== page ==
Monday, it looked like Microsoft was interested in buying 5% of Facebook for a sum of $300-500 million. The following day, the plot thickened as Facebook CEO Mark Zuckerberg visited Seattle—and Microsoft—according to CNNMoney.com.
Senior editor David Kirkpatrick hits on the reasons why Facebook is so attractive to investors:
Facebook is the closest thing the world has to a next-generation Internet, one structured not around Web sites but around people. In the Facebook topology, every data source or service is defined by who else is using it.
The company has, in a crude way, solved the critical problem of Internet identity. Each member’s profile is tantamount to their personal Web site, which defines who you are, who you know, what you are interested in, and what you are doing now.
Kirkpatrick hedges his bets as he concludes:
I doubt if Zuckerberg sees it as essential for his company to align with Microsoft or any strategic investor. But he is enough of a pragmatist to realize that Facebook would be immeasurably strengthened by the kinds of sums now being bandied about. He won’t refuse them.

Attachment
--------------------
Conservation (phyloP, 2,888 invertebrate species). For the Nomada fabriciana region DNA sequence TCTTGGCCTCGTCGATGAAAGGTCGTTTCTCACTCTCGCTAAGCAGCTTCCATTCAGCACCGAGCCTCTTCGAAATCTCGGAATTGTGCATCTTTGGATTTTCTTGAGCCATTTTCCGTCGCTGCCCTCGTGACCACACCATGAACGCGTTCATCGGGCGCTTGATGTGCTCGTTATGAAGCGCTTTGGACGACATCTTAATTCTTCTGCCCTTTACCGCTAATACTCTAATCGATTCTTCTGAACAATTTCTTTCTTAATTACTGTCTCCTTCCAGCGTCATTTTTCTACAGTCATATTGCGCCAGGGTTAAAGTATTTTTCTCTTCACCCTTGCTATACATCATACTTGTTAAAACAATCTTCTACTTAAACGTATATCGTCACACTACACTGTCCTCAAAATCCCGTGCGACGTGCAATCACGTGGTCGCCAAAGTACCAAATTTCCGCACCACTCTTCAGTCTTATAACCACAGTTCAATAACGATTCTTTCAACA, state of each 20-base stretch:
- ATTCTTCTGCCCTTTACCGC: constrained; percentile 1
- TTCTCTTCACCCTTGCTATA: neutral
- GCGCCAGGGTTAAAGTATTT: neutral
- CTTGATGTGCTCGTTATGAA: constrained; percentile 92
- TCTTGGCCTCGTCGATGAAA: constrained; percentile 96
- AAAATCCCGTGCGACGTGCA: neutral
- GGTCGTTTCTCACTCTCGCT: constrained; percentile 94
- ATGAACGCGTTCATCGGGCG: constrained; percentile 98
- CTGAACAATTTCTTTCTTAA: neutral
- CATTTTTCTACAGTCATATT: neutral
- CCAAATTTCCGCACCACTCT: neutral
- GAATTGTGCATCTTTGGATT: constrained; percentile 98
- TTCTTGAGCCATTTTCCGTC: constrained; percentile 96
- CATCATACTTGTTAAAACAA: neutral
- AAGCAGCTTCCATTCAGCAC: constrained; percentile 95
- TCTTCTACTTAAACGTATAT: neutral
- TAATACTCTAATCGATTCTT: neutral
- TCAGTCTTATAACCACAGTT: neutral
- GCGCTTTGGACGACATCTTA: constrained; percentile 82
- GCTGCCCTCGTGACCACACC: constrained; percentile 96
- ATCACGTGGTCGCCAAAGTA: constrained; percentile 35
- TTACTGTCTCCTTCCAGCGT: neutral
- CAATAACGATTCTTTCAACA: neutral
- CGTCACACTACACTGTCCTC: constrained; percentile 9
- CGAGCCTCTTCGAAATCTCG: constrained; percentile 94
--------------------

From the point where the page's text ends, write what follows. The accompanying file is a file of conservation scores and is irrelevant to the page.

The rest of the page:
However, Kirkpatrick also notes that the $10-15 billion valuation of Facebook is likely overinflated, stating, “There’s no way the company is worth that kind of money today, despite the 43 million active users it claims.”
While it seems to be the general consensus that $15 billion is too high, it really looks as though Facebook could be getting quite a bit more from Microsoft than the $150 million revenue it’ll turn this year.